News and Information
Caprivi Strip proclaimed park
|November 23, 2007
| Caprivi Strip proclaimed park
GOVERNMENT has officially proclaimed the former Caprivi Game Reserve as the Bwabwata National Park, also incorporating the Mahango Game Park in the west and the existing Mamili Game Park south of Sangwali along the Linyanti River.
Announcing the decision yesterday, Environment and Tourism Minister Willem Konjore said the new park would cover 572 000 hectares and stretch 190m kilometres from west to east with approximately 30 to 40 kilometres in width.
"The three core areas Kwando, Buffalo and Mahango will be zoned for special protection and controlled tourism.
The central area of the Bwabwata National Park will be zoned to provide for a multiple-use area of community-based tourism, like trophy hunting, human settlement and development," Konjore said at a press briefing.
"Cattle movement will be controlled to prevent the spread of diseases such as bovine lung sickness, anthrax and foot and mouth disease, as this is of extreme importance to Namibia's agricultural industry."
Communities living in or around Bwabwata will be given conditional tourism rights in the park, such as that they can establish, either on their own or through a joint venture, tourism facilities in the park, according to Konjore.
The Ministry will also invite tenders for developing a tourism lodge in the Buffalo area - a former South African army base.
The tender will be granted on the basis of the development plan and design, community involvement and environmental vision.
"The Ministry will introduce the tender conditions and process to ensure visions are achieved for the purpose of the socio-economic advancement of the local communities."
He said further that "extensive consultations" were held with all groups involved, including park residents and neighbours.
"In light of the improved opportunities available to communities, further consultation must now take place regarding the best approach to zone, manage and develop the park, in the national interest and for the benefit of local residents," Konjore said.
"During these consultations, all options in these areas will be explored with park residents and neighbours, as well as other line ministries and partner organisations."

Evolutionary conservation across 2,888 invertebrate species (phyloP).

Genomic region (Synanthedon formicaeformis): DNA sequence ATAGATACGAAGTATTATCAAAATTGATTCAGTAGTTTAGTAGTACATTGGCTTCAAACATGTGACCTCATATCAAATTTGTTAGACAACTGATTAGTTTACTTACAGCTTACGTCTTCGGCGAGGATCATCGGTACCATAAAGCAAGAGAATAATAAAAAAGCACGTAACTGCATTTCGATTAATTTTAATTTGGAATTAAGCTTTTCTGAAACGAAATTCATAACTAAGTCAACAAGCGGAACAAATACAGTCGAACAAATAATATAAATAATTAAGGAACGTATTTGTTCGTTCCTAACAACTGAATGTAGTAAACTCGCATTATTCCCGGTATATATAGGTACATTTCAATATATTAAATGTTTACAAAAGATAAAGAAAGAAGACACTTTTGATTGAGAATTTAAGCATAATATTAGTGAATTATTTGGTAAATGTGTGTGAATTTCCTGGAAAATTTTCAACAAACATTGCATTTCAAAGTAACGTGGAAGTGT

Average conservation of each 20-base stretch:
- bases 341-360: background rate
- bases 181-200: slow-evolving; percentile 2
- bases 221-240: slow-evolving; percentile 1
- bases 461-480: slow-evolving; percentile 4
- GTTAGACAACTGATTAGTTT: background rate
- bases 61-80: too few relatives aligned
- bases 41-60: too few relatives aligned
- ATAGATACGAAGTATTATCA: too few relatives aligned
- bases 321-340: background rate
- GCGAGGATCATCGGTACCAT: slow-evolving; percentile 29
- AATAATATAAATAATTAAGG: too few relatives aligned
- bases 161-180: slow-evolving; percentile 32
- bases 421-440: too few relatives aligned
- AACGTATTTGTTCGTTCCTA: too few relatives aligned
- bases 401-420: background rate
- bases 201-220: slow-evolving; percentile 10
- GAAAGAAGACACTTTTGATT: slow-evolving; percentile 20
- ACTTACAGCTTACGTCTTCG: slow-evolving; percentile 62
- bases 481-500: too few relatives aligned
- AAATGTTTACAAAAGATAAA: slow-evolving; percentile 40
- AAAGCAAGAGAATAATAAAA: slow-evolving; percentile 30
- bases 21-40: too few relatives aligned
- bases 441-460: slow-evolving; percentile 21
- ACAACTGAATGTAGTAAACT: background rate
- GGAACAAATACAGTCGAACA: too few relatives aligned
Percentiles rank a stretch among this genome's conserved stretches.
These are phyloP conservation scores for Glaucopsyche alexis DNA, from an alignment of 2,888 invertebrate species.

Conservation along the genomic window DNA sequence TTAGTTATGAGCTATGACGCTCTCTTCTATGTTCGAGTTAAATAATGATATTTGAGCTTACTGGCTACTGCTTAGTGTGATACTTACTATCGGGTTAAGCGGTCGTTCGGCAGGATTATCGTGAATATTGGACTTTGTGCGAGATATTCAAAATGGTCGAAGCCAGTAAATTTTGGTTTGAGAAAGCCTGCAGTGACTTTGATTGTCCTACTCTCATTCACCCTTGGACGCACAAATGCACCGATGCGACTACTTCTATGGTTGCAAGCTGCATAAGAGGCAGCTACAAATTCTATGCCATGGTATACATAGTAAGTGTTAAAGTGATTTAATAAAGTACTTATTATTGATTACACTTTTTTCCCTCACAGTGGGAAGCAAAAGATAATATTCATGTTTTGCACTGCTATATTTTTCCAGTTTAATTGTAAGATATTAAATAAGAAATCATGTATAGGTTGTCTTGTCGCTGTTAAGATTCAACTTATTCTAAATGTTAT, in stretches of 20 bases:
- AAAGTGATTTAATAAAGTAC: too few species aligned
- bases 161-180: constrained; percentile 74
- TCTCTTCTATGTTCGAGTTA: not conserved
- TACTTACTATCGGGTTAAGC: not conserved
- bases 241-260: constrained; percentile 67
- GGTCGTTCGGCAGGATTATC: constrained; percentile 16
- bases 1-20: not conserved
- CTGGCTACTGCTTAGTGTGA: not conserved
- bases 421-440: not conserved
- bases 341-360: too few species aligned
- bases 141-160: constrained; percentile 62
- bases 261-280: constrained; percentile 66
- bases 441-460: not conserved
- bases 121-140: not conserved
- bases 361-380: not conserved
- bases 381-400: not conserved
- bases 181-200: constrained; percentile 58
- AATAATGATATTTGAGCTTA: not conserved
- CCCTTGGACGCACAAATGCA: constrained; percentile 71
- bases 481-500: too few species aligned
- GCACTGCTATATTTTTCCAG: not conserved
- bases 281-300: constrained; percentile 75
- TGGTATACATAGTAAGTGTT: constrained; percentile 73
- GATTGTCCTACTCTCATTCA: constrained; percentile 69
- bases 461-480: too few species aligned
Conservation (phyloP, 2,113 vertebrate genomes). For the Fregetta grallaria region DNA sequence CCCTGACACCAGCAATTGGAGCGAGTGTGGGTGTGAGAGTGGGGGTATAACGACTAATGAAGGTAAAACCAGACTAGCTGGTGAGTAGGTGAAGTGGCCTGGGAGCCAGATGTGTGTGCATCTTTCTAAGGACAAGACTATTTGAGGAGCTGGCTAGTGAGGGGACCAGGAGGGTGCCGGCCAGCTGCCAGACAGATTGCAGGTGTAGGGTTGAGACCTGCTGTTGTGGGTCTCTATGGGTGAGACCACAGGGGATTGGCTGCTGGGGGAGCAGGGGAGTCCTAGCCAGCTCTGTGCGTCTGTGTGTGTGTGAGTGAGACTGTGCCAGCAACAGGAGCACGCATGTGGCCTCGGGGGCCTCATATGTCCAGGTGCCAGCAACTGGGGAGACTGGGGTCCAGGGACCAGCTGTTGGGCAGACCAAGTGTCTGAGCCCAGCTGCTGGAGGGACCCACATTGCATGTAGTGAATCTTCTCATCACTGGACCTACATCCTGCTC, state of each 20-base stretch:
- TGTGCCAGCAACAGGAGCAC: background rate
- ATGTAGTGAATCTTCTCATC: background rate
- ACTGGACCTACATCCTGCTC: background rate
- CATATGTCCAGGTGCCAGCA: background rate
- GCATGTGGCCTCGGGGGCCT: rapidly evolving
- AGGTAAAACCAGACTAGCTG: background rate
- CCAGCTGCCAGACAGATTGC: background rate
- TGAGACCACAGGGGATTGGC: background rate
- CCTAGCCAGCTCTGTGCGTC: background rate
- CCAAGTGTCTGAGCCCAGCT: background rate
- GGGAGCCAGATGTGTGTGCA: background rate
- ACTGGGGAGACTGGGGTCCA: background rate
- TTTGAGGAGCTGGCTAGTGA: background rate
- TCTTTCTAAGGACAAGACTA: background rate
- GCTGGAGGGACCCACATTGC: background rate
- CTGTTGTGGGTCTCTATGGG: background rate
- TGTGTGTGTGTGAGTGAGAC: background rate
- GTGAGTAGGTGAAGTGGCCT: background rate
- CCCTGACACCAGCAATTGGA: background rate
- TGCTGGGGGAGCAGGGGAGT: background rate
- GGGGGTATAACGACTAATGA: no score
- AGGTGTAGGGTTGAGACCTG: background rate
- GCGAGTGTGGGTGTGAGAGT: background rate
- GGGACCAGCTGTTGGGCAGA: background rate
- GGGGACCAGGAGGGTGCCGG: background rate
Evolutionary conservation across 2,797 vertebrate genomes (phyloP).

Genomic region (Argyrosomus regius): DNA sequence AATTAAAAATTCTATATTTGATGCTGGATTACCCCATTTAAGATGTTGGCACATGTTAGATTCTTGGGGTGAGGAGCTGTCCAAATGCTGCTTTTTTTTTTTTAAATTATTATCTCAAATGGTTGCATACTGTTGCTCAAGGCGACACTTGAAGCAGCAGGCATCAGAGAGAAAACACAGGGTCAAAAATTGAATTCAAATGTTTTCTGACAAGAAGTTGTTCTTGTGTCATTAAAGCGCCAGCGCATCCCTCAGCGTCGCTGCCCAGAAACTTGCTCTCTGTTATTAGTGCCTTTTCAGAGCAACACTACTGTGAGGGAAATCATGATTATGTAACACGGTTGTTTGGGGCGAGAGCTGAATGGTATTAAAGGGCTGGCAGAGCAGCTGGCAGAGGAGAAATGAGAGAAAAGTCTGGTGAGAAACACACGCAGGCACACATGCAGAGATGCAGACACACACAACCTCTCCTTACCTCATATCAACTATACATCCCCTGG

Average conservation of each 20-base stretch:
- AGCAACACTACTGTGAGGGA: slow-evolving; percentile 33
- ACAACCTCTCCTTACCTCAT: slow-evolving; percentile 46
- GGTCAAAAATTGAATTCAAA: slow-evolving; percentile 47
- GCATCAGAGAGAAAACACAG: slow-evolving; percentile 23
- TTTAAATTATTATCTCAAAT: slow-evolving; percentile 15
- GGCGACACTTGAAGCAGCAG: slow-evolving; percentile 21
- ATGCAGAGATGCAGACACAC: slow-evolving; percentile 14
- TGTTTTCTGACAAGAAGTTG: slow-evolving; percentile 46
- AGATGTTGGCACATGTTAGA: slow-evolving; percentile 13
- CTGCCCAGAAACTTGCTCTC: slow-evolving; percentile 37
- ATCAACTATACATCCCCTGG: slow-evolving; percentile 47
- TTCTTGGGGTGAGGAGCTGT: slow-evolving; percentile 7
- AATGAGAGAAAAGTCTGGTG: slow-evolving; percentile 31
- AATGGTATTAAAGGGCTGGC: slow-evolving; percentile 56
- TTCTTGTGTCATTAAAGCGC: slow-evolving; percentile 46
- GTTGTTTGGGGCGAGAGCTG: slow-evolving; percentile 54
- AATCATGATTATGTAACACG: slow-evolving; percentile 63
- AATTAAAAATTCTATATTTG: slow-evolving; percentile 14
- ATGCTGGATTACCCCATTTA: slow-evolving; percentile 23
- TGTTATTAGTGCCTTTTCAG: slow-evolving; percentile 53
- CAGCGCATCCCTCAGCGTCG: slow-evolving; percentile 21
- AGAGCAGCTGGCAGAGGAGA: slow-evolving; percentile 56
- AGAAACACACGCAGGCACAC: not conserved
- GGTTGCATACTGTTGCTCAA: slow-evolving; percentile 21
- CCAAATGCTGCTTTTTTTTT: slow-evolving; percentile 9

A park management plan would be worked out in due course.
The two military bases at Divundu and near Kongola will fall in the proclaimed national park and it appears they will not be removed.
"All plans and strategies will be discussed in partnership with park residents, neighbours and other stakeholders," was all Minister Konjore wanted to say when asked about the army bases.
The new park has now removed the land of the Khwe, a San tribe living there for centuries.
Ten years ago, the Khwe under the late Chief Kipi George sued Government for taking away their land in the Divundu area.
Government established a prison farm on the Khwe ancestral land just a few metres away from a prime tourism spot, the Popa Falls on the Okavango River, without asking the Khwe's permission.
Government later settled out of court and occupied a somewhat smaller portion of Khwe land and the San people got their community campsite back, which they had set up close to the Falls.
Anther problem is that the Government has so far not recognised Chief George's successor.
Mbukushu Chief Erwin Mbambo sees the Khwe not as a separate tribe, but as his subjects and regards himself as their chief.
According to a report published by the Legal Assistance Centre (LAC) in February this year, land rights in communal areas come with official recognition of a traditional chief, since the chief has certain duties to allocate land.
In the report with the title 'Our land they took, San land rights under treat in Namibia', the authors write that "the Namibian Government has proceeded as though it holds title to all the lands in West Caprivi and can use them at will, with no compensation nor regard for the land rights of the Khwe.
… The result is that the Khwe face very real possibilities of dispossession from their lands."
| Support Caprivi Freedom
Fill out the form below to become a member of this site and receive our regular newsletter.